Scholarship recipients from Central Illinois on Friday will hear from a leader of color who embodies the type of success that the NAACP’s Freedom Fund Banquet wants to cultivate.
Dr. Jamel Santa Cruz Wright is the first woman and first African American president at Eureka College. At Friday’s event she plans to emphasize the importance of what helped her get to where she is today: momentum.
“This work can be very daunting and it can wear on you tremendously, so I plan to share the importance of self care, building alliances and why keeping the momentum is important. The rest you’ll have to come and see,” Wright said. (Tickets are now available.)
The Bloomington-Normal NAACP’s Freedom Fund Banquet raises thousands of dollars for scholarships for high school and college students. NAACP banquet chair Willie Halbert said its name emphasizes the fight for true freedom.
“We think of freedom being free, but really there's a lot of work. It costs for that ‘freedom.’ It costs for time and for our effort, so bringing people together and acknowledging that there is work that needs to be done and that we do need to keep the momentum going, is what it's about,” Halbert said.
Halbert said the NAACP chose Wright as keynote speaker because it's important for students to see such a local institution like Eureka College being led by a woman, in order to break out of society’s gender role standards of achievement.
“People still have this idea of what a president looks like, what qualities they should possess, and as much as we hate to admit it, many people do not see a woman in that role,” Halbert said.
“They still see a woman at home, taking care of the children. Yes she can work but only limited positions. So to see that there is a young lady who kind of broke through that glass ceiling and said ‘I cannot be defined’ and sharing the importance of not letting others define who you are, what you can achieve, and to not just meet your goals but exceed them, is the message we want to share with people,” Halbert said. “Dr. Wright is a great example of that.”
Eureka College—best known as Ronald Reagan's college—was founded in 1855 by abolitionists and was the first college in Illinois to admit both men and women equally. Wright, a native of St. Louis, said she’s very humbled to have her title. With hard work and perseverance, she said, becoming a new “first” has only added to the college’s legacy.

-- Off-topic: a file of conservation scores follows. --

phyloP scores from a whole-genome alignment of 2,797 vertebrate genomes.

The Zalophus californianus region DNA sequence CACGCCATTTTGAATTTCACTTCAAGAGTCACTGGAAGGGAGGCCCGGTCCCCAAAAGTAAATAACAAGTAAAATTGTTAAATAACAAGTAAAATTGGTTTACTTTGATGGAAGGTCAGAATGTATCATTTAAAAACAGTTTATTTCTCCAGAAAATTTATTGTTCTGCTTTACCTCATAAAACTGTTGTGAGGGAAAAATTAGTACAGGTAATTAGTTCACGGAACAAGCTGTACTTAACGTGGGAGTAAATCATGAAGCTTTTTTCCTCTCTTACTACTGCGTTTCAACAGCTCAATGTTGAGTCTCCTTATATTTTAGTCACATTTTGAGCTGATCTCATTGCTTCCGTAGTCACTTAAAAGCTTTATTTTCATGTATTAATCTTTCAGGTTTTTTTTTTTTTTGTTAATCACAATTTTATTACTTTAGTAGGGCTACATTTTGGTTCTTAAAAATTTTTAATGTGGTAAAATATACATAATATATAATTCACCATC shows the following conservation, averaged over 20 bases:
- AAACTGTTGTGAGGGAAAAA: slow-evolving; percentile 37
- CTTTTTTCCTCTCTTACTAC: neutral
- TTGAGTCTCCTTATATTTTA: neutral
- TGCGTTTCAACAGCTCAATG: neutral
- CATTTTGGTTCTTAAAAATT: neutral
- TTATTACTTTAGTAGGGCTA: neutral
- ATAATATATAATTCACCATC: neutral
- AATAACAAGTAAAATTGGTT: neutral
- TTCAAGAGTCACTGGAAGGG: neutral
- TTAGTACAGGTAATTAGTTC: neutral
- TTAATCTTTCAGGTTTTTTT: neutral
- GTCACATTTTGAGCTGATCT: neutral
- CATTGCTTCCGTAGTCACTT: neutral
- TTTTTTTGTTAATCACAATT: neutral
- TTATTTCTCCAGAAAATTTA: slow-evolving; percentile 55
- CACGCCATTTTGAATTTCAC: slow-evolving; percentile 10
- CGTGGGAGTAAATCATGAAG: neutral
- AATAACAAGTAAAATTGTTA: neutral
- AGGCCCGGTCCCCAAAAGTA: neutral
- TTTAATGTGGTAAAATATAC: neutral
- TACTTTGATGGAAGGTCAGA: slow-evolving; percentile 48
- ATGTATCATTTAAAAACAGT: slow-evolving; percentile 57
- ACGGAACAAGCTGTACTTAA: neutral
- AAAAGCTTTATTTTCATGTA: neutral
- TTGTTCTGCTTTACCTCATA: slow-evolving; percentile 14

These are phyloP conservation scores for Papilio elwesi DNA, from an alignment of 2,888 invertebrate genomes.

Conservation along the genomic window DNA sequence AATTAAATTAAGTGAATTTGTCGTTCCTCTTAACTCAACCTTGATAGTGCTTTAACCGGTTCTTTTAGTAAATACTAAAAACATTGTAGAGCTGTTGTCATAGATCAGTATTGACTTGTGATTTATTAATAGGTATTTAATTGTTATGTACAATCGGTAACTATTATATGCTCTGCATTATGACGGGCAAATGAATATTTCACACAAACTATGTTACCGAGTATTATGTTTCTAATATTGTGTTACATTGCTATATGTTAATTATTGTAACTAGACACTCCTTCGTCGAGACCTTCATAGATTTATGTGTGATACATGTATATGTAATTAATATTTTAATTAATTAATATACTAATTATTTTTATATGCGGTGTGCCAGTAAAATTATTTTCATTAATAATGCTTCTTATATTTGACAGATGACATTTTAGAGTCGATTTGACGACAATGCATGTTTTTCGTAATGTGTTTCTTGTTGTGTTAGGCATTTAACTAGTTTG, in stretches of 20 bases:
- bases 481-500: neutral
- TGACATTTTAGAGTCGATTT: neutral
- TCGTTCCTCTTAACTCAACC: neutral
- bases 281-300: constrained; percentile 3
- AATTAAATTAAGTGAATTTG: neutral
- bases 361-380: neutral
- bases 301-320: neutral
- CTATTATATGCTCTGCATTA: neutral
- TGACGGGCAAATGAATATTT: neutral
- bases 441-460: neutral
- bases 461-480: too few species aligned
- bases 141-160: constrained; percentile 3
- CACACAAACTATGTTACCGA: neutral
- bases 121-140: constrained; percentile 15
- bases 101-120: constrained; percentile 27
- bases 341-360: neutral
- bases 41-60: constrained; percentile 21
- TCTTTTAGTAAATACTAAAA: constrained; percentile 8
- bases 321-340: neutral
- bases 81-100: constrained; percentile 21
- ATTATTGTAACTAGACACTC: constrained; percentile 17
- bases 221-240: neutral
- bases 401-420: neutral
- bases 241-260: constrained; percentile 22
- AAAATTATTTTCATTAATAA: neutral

“Hard work, prayer and a lot of help is what got me here. Having people lift me up and help me in my time of need, when I was afraid to say that I was in need, and being open to expanding my network of mentors and friends and advisors was very important,” Wright said.
“You never know who a king or queen might be, so you always have to treat everyone as if they are. That is a philosophy and approach that I’ve adopted and embraced over the course of my life and I think that has done me well,” she said. “So anytime I’m asked to speak to a group, I'm happy to do that because so many people have helped me, and I would not be able to pay them back in any other way, other than offering words of encouragement to others.”
Working in higher education has been challenging for many over the past few years as college is expensive and students tend to move out of Illinois to attend other universities.
Wright took over at a challenging time for higher education in Illinois, including increased recruitment pressure coming from out-of-state schools.
Wright said Eureka’s personal touch with recruitment has helped its enrollment, which is 512 students this fall.
“In order to keep students, we all have to understand that students aren't just recruited on the front end, but we have to continue to recruit them once they arrive, in order to keep them satisfied and retained,” Wright said. “Making sure that we continue to differentiate ourselves and establishing strategic partnerships is very important and always continuing to enhance the student experience.”
Wright said her college also makes sure to enhance its support for first-generation students.
“We have a significant percentage of first-generation college students at Eureka, and any given year it's over 50% of our student body that's first generation. Those retention and persistence efforts have to be continuous, so we've added quite a few additional touches over the last few years and have definitely seen some of the positive results of that on the retention and persistence side.”
For anyone aspiring to hold a leadership position as she does, Wright said her advice would be to develop a thick skin.
“Asking as many questions as you possibly can at any point in time is extremely important,” she said. “We are all connected, and the more we can learn from each other, and learn about each other and understand each other's experiences, the better off we will be as a community of people.”
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